City and state officials involved in Flint's lead-in-drinking water crisis are finally acknowledging they're in hot water. Governor Snyder declared a state of emergency in Flint this week, paving the way for the possibility of federal relief aid. The United States Attorney's Office for the Eastern District of Michigan is investigating the city and state for possible civil and/or criminal violations. And there have been various changes in state leadership.
Michigan's top environmental regulator - Dan Wyant, who was the Director of Michigan Department of Environmental Quality (MDEQ) - resigned after mounting evidence that MDEQ violated its obligations to ensure safe drinking water for Flint residents. His resignation also came amidst findings by the Governor-appointed task force that MDEQ "failed" to protect Flint's drinking water and "must be held accountable for that failure." In addition to Wyant's resignation on the state level, a member of the Flint City Councilman announced his resignation from the City Council and that he's moving out of Flint.
While it remains to be seen how these changes in leadership will allow Flint residents to move forward for the better, they are necessary and long overdue.
But changes in leadership and public health proclamations are not enough. Flint residents need answers, accountability, and changes in the way that our nation's safe drinking water laws are implemented in Michigan.
Notably, the Office of the State Auditor General released an important letter to the public dated December 23, 2015 in response to questions posed by State Senator Jim Ananich about what happened with the Flint water system. The letter is important because it provides further confirmation--from the state agency charged with objectively evaluating the operations of the government--that failures of the city and state led to elevated blood lead levels in children. Lead exposure in children has shown to affect IQ, ability to pay attention, and academic achievement, effects that are irreversible.
The State Auditor's preliminary findings echo what NRDC and Flint residents have been saying for months. For example, the State Auditor notes specific flaws in the water testing methods employed in Flint. These testing method flaws violated the Lead and Copper Rule (LCR), the set of regulations implementing the federal Safe Drinking Water Act (SDWA) designed to ensure our drinking water is safe. The State Auditor also confirmed that the LCR required the city to continue to treat its water to control corrosion from lead plumbing materials during Flint's transition from Detroit water to Flint River water. The SDWA requires that once a water system has implemented an "optimal" treatment program to control corrosion--as Flint's water system had beginning in the '90s--the system must maintain that optimal corrosion control treatment. Water that is not treated properly with corrosion control can result in lead leaching from the pipes. This is what happened when Flint switched its water source from Detroit to the Flint River in 2014.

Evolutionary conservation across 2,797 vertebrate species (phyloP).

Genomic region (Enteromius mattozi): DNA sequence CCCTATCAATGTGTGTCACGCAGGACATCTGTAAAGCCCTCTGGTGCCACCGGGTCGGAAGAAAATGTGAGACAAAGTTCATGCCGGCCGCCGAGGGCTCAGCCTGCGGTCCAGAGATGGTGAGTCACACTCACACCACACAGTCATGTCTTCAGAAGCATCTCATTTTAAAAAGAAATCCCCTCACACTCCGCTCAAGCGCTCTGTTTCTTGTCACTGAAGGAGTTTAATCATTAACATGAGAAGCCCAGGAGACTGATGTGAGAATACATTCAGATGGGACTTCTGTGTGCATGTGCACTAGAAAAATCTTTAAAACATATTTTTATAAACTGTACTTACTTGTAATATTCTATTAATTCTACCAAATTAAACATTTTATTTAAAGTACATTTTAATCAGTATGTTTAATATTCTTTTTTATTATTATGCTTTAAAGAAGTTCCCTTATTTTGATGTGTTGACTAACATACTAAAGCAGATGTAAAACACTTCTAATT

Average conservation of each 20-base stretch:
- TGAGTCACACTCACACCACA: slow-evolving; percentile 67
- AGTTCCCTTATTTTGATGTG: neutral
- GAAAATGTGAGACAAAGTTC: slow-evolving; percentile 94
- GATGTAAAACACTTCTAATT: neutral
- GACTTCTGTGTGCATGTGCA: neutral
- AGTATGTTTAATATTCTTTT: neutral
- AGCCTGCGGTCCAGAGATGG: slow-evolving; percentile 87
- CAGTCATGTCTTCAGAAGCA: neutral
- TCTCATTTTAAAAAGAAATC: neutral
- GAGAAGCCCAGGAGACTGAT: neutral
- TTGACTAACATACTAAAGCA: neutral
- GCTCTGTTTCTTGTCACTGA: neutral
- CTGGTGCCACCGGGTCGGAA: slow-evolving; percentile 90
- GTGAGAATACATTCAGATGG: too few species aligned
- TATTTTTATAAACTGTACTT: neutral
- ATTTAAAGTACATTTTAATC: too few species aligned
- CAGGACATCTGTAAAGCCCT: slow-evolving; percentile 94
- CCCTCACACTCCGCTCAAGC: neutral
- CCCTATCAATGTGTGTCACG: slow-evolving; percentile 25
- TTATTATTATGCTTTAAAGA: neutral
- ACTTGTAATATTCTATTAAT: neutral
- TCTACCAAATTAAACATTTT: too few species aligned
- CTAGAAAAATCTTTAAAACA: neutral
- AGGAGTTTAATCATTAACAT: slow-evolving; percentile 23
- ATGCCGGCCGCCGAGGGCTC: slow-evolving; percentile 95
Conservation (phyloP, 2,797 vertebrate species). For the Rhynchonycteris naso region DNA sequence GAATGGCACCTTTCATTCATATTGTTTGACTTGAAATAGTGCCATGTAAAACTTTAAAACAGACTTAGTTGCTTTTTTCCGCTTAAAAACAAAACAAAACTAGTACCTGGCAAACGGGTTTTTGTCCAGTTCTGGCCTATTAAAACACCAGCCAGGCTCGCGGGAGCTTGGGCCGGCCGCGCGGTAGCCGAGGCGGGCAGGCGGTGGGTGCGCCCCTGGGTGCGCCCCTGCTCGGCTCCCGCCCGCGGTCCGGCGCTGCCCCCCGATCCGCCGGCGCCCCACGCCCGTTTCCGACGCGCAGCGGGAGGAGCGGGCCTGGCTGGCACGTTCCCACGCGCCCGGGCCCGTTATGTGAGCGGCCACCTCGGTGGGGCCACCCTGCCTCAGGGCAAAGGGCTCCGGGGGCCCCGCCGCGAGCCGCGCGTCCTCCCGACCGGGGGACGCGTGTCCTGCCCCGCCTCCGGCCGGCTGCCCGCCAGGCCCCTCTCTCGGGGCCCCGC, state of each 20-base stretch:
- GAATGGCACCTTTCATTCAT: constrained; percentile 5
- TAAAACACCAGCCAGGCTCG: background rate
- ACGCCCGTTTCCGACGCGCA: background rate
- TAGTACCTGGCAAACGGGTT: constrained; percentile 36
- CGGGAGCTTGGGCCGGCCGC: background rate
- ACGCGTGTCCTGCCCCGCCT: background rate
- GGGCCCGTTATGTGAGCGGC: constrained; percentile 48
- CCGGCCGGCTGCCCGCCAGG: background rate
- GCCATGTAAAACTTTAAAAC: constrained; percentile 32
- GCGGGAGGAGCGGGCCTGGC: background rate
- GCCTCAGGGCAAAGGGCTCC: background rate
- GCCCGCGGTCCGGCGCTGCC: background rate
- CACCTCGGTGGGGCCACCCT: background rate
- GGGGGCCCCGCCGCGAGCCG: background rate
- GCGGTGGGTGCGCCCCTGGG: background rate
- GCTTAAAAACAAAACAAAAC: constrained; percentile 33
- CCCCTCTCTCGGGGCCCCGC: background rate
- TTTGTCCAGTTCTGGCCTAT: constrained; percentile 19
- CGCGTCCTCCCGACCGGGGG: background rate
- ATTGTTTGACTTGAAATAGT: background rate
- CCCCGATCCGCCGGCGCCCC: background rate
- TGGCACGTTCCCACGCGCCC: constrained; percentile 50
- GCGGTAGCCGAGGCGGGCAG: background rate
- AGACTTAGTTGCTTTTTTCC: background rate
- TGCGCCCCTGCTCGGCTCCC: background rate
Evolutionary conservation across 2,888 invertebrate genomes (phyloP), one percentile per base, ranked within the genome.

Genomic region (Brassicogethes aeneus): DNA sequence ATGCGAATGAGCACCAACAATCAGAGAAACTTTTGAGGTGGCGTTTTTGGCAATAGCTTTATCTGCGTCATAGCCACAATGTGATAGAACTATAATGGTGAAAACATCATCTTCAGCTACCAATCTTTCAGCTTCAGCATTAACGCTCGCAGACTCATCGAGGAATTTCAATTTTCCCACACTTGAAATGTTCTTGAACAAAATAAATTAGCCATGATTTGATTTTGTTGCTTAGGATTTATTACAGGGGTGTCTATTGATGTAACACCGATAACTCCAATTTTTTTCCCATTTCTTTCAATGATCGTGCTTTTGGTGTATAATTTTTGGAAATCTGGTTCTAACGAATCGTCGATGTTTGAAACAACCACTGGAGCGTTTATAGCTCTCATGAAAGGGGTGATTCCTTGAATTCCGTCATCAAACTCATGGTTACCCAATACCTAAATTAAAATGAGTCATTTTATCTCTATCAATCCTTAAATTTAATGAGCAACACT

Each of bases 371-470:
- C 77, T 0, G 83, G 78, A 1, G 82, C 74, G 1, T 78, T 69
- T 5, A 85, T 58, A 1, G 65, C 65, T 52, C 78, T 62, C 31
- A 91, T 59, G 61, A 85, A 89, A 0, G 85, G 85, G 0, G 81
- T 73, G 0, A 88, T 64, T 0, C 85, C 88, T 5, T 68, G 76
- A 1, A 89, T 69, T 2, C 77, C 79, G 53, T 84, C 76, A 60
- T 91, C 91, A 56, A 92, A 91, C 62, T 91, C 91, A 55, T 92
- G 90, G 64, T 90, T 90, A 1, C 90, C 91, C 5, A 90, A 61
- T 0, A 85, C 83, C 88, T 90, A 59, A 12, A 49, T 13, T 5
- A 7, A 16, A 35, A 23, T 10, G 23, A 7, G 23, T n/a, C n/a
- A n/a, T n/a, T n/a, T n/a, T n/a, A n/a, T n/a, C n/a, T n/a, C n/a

When Dan Wyant of the MDEQ resigned, one thing the Governor said was correct: "Flint is not the only city that has an aging infrastructure." Indeed, aging infrastructure is all the more reason that water authorities must ensure compliance with federal safe drinking water laws. In this case, Flint residents need answers and accountability; NRDC's goal in noticing an intent to sue under the federal SDWA (alongside Concerned Pastors for Social Action, Melissa Mays, and the ACLU of Michigan), is to ensure that this kind of incident does not occur again, especially given the city's new water supply pipeline expected to be completed this summer.
We hope officials in other cities with aging infrastructures will learn from the mistakes made in Flint--mistakes that have harmed a generation of Flint residents by exposing them to drinking water contaminated with lead.